Up top Sanchez did as much as he could, despite being starved of any real service. The Chilean will always run himself into the ground for his club, chasing lost causes time and time again which has really endeared him to the Emirates faithful. Sanchez also has great quality and can turn a game in the blink of an eye with a moment of brilliance. He has already showcased this trait in the short time he has been at the club with his sumptuous volley against Manchester City and yesterday produced a stunning free kick to give the Gunners the lead, directing the ball right into the top corner of the net with Forster rooted to the spot.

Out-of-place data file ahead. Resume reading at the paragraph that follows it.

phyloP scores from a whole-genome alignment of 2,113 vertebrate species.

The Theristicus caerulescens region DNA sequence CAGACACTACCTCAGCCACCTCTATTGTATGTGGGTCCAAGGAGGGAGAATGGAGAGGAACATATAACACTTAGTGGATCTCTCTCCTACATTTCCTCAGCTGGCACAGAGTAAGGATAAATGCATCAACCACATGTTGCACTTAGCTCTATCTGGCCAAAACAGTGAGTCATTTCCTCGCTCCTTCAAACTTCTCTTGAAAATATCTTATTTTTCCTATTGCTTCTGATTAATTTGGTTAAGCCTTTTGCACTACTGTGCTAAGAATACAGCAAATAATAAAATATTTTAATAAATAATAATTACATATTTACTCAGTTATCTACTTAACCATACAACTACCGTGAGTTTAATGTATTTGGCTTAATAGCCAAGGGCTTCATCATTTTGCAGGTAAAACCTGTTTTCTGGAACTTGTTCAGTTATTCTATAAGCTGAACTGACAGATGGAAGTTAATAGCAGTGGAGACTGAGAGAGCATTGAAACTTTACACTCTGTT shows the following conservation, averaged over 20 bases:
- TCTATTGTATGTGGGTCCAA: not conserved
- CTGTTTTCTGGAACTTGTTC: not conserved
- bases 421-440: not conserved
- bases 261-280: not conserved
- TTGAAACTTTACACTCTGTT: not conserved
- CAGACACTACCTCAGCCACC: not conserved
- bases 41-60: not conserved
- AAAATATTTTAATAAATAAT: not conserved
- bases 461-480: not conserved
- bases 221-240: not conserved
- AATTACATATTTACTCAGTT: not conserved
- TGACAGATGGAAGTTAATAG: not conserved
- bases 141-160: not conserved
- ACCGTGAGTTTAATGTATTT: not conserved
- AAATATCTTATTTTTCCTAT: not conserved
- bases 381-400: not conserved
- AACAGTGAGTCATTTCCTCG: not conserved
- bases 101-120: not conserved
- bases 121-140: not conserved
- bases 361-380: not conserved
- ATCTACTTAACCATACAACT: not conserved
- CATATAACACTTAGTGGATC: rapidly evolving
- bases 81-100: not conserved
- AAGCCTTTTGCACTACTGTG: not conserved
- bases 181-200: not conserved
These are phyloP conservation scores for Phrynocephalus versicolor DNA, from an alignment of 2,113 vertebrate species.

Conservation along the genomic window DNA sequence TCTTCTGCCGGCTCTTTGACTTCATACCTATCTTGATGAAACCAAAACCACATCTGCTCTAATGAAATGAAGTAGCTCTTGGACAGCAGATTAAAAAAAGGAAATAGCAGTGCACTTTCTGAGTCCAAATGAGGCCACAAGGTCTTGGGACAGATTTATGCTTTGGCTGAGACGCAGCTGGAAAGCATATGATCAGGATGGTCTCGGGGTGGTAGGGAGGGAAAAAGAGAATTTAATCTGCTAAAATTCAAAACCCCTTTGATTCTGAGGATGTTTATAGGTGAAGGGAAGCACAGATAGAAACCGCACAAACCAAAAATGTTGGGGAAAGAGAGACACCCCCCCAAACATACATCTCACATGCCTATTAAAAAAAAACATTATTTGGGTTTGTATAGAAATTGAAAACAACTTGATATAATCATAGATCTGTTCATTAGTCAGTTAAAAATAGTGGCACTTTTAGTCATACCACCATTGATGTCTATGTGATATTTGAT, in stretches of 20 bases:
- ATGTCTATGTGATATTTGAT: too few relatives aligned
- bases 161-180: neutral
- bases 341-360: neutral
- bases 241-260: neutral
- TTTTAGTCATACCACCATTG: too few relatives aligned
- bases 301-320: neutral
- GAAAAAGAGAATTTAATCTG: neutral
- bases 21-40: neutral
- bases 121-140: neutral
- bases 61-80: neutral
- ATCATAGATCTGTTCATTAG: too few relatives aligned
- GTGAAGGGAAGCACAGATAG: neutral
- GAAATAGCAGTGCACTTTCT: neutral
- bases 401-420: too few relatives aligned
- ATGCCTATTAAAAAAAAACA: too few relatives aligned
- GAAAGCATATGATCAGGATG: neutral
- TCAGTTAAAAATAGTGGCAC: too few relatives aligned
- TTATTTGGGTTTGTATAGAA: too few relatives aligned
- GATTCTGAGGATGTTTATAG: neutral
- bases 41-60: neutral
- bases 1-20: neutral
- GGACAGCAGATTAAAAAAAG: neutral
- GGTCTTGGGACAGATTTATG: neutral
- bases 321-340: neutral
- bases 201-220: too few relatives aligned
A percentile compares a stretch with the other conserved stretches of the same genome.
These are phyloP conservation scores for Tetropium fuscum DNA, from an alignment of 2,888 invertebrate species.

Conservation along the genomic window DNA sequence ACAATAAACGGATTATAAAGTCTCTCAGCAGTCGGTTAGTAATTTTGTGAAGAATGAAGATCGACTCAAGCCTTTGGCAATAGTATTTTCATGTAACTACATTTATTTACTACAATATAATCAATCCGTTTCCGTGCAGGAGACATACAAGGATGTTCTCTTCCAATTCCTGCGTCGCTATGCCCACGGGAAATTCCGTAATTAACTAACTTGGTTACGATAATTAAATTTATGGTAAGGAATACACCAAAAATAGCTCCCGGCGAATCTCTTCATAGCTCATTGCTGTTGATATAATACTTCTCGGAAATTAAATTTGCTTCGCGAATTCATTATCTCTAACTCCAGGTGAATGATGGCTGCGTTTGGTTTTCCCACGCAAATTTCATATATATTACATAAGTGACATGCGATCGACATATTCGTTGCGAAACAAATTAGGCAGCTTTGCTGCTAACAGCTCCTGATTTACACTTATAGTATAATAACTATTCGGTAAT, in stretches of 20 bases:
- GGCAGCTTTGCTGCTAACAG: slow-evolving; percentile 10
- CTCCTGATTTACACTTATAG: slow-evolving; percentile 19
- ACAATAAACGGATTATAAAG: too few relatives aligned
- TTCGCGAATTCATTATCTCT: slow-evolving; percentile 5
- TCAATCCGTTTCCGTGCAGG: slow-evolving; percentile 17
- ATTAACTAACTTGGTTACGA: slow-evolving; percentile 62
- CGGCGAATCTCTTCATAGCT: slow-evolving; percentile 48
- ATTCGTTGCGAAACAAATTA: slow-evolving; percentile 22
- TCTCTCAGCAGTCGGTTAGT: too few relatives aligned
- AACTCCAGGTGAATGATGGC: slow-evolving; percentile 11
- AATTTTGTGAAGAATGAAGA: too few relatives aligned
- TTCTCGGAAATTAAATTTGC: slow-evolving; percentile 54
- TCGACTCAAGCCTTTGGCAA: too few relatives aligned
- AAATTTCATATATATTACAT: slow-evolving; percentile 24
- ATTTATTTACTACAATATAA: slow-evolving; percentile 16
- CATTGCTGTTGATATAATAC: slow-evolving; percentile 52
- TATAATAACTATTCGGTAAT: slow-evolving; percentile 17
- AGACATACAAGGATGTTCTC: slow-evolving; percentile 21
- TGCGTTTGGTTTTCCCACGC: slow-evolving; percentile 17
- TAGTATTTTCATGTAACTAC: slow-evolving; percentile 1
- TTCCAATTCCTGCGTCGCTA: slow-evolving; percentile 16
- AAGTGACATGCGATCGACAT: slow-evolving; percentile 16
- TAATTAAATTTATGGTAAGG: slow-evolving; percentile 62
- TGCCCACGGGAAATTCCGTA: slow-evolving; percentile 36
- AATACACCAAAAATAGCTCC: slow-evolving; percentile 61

Unfortunately, Arsenal couldn’t build on their lead and shot themselves in the foot with poor mistakes for both of Southampton’s goals. Wenger will be most disappointed with his experienced players as the Gunners enjoyed a great deal of possession, particularly in the second half, but failed to create any real goal scoring opportunities with Forster rarely tested. As a squad they must now put this disappointment behind them, regroup and get themselves ready for a fierce North London derby on Saturday.  

No comments:

Post a Comment